Kelly is thoroughly relishing our debate. “It was grits, and it was made from CORN.” I also hate corn, a fact of which Kelly is well-aware. Kelly continues to press, “Why won’t you eat corn?”

I look past her right ear toward the spines of the books lined up neatly on her shelf, as I often do when I know that I am being irrational. “Because,” I declare, “it isn’t healthy!” I think of the malnourishment and obesity that I see in impoverished communities that subsist on too much corn and too little of everything else. (It’s ironic to think that malnourishment and obesity can co-exist, but they often do). Kelly argues that there are important nutrients that are found in corn. I argue that the modern varieties of corn that are raised for human consumption are crossbred to be sweeter to appeal to American taste, and the result is corn that is less nutrient-rich. I don’t even begin to bring up the topic of genetically modified corn. Considering the wide variety of other starches that I will eat, we call a truce.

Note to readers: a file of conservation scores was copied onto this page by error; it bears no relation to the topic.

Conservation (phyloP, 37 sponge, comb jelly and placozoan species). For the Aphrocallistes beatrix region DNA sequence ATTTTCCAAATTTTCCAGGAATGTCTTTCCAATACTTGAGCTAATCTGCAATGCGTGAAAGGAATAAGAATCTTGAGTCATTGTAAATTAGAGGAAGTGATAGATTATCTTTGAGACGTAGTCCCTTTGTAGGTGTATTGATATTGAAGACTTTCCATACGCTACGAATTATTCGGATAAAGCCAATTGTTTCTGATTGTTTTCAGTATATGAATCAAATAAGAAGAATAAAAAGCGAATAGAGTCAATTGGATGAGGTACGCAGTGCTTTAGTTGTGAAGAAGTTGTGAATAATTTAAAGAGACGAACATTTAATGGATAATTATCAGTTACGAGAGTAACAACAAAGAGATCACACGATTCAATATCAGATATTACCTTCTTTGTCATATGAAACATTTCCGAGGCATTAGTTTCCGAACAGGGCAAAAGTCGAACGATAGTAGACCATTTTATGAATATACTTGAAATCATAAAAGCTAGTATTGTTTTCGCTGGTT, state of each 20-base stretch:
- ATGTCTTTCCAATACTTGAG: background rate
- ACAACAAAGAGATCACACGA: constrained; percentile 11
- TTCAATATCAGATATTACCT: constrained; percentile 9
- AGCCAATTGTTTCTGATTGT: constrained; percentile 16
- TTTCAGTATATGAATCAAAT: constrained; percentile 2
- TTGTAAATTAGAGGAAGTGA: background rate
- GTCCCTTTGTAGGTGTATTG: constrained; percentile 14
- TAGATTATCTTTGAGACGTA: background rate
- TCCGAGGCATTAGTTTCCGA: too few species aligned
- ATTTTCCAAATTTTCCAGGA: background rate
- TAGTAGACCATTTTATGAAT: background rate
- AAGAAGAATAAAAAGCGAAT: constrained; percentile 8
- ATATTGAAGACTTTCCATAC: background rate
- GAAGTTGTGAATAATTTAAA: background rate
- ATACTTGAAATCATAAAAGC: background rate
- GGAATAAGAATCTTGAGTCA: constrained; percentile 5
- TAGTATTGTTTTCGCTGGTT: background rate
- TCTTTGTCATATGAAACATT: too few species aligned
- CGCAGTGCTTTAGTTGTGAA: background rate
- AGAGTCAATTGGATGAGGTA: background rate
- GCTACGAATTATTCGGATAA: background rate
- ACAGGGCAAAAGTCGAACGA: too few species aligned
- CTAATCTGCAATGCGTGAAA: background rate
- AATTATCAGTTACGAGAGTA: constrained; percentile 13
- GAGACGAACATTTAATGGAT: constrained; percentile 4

“You still ate grits, though,” Kelly smiles.

“I am choosing to be from one of those places where it is polenta!” I laugh.

Kelly pushes back in her seat and exclaims, “I don’t like it, either!” I’m a little surprised at her candidness, but also reassured. She is also a New England transplant, like me. “It’s a texture or a consistency thing,” she concludes.

Maybe I’m not that weird, I think. It’s ok to not like grits!

“You’re still not getting me to eat corn!” I stubbornly assert. She gives me a knowing nod and we both descend into more laughter. At least for now.

I guess maybe I do still need some practice at this whole restaurant-eating thing…

Kitchen Open Late
Kitchen Open Late,” © Thomas Hawk, Jan 2010. CC BY-NC 2.0.